MIRA to open world-class connected & autonomous vehicle testing facility

Secretary of State for Business, Energy, and Industrial Strategy, Greg Clark MP, has given the green light for the Trusted Intelligent Connected Autonomous Vehicle (CAV) consortium - known as TIC-IT - as part of the national strategy to establish the UK as a global-leading centre of excellence for the development, testing and commercialisation of CAVs


he TIC-IT consortium, led by HORIBA MIRA - a in advanced vehicle

engineering, research, development and testing, in partnership with Coventry University, a leading institution in the fields of cyber security, engineering and automotive design - will receive grant funding from the UK’s innovation agency, Innovate UK, to establish a critical piece of testing infrastructure, which will form part of the world’s most effective CAV testing ecosystem. TIC-IT is one of four projects that will

enhance the UK’s capabilities for the development of CAV technology. Collectively, the projects represent a total of £80 million co-investment by industry and government through Meridian; a partnership between the Centre for Connected and Autonomous Vehicles (CCAV), Automotive Council and the Advanced Propulsion Centre - with £51 million coming from government. The TIC-IT facility will be built on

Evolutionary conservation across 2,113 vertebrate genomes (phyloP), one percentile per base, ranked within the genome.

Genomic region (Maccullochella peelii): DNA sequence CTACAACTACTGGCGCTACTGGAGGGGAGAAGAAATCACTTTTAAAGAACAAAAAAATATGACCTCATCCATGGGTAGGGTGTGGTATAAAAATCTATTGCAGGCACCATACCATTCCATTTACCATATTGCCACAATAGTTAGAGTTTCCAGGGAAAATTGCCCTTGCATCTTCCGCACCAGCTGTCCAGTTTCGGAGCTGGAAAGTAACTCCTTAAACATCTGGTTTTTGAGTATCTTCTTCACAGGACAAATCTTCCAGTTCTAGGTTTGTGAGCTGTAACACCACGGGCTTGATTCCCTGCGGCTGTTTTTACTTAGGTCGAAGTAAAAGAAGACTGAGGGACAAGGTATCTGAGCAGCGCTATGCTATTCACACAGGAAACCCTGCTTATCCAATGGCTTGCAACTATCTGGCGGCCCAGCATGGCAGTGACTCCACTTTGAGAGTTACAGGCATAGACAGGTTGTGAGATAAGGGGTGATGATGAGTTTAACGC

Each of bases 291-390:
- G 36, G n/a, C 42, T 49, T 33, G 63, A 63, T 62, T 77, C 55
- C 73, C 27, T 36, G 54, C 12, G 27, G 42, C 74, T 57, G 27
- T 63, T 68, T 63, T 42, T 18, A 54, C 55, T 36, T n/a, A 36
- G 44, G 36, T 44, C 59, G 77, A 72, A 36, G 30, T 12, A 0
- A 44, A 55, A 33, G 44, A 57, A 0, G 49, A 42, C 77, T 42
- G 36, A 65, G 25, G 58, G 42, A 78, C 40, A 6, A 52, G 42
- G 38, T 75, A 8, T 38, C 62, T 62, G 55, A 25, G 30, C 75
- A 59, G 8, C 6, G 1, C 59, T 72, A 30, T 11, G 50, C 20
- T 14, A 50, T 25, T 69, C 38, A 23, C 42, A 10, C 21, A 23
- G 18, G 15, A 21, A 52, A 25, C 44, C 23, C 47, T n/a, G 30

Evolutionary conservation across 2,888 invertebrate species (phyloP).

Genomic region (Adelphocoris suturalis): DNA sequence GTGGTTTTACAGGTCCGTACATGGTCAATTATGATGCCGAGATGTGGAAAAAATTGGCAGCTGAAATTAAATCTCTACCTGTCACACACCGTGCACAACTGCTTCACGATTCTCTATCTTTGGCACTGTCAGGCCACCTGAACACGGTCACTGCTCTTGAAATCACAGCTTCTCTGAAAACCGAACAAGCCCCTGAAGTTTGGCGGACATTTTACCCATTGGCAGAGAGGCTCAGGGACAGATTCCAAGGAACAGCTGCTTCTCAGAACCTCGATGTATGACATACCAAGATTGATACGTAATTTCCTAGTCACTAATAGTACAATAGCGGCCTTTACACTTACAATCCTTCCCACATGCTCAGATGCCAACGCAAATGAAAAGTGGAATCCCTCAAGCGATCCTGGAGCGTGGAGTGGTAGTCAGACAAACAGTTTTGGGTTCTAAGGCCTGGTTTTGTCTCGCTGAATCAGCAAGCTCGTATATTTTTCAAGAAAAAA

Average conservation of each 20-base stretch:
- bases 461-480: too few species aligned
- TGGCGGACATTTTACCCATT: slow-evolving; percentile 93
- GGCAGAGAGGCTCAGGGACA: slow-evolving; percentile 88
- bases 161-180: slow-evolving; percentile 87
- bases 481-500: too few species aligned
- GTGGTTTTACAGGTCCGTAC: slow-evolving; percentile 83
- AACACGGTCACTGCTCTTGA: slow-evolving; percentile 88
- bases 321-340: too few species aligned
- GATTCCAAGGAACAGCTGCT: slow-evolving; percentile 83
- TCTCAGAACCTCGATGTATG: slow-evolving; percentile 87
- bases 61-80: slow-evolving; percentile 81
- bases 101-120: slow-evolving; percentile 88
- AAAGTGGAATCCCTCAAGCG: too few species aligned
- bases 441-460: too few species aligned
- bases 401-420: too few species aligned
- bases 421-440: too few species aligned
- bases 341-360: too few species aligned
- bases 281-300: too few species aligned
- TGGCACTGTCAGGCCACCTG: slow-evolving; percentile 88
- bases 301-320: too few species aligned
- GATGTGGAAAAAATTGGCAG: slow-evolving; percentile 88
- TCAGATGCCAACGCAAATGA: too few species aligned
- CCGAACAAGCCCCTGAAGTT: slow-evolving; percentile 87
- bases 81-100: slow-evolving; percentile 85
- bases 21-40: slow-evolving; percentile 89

HORIBA MIRA’s Proving Ground and will create a purpose-built realistic, safe environment for testing CAVs up to the limit of their operability; a critical activity to ensure consumer confidence in the technologies. The test environment will enable a wide range of CAV driving scenarios to be tested. The emergence of CAV technology is set to generate unprecedented levels of disruption and change, not only within the automotive industry, but the mobility sector, and with the testing ecosystem in place the UK is set to become a globally- leading centre of excellence for the development and commercialisation of this transformational technology. Business and Energy Secretary Greg

Clark says: “Combining ambitious new technologies and innovative business models to address social and economic challenges lies at the heart of the Government’s modern Industrial Strategy. Accelerating connected and


“Meridian will work with HORIBA MIRA to help develop the sophisticated vehicle testing

capabilities needed for the UK automotive industry to thrive in the future.” - Jim Campbell, launch director, Meridian

autonomous vehicle technology development is central to achieving this ambition and will help to ensure the UK is one of the world’s go-to locations to develop this sector. These projects, backed by Government, form part of a globally unique cluster running from our automotive heartlands in the West Midlands, down through our innovation centres in Oxfordshire and Milton Keynes, through to London, Europe’s only megacity.” Dr Geoff Davis, chief strategy officer at

HORIBA MIRA says: “Not only does CAV technology bring huge benefits to society, but it also creates substantial opportunity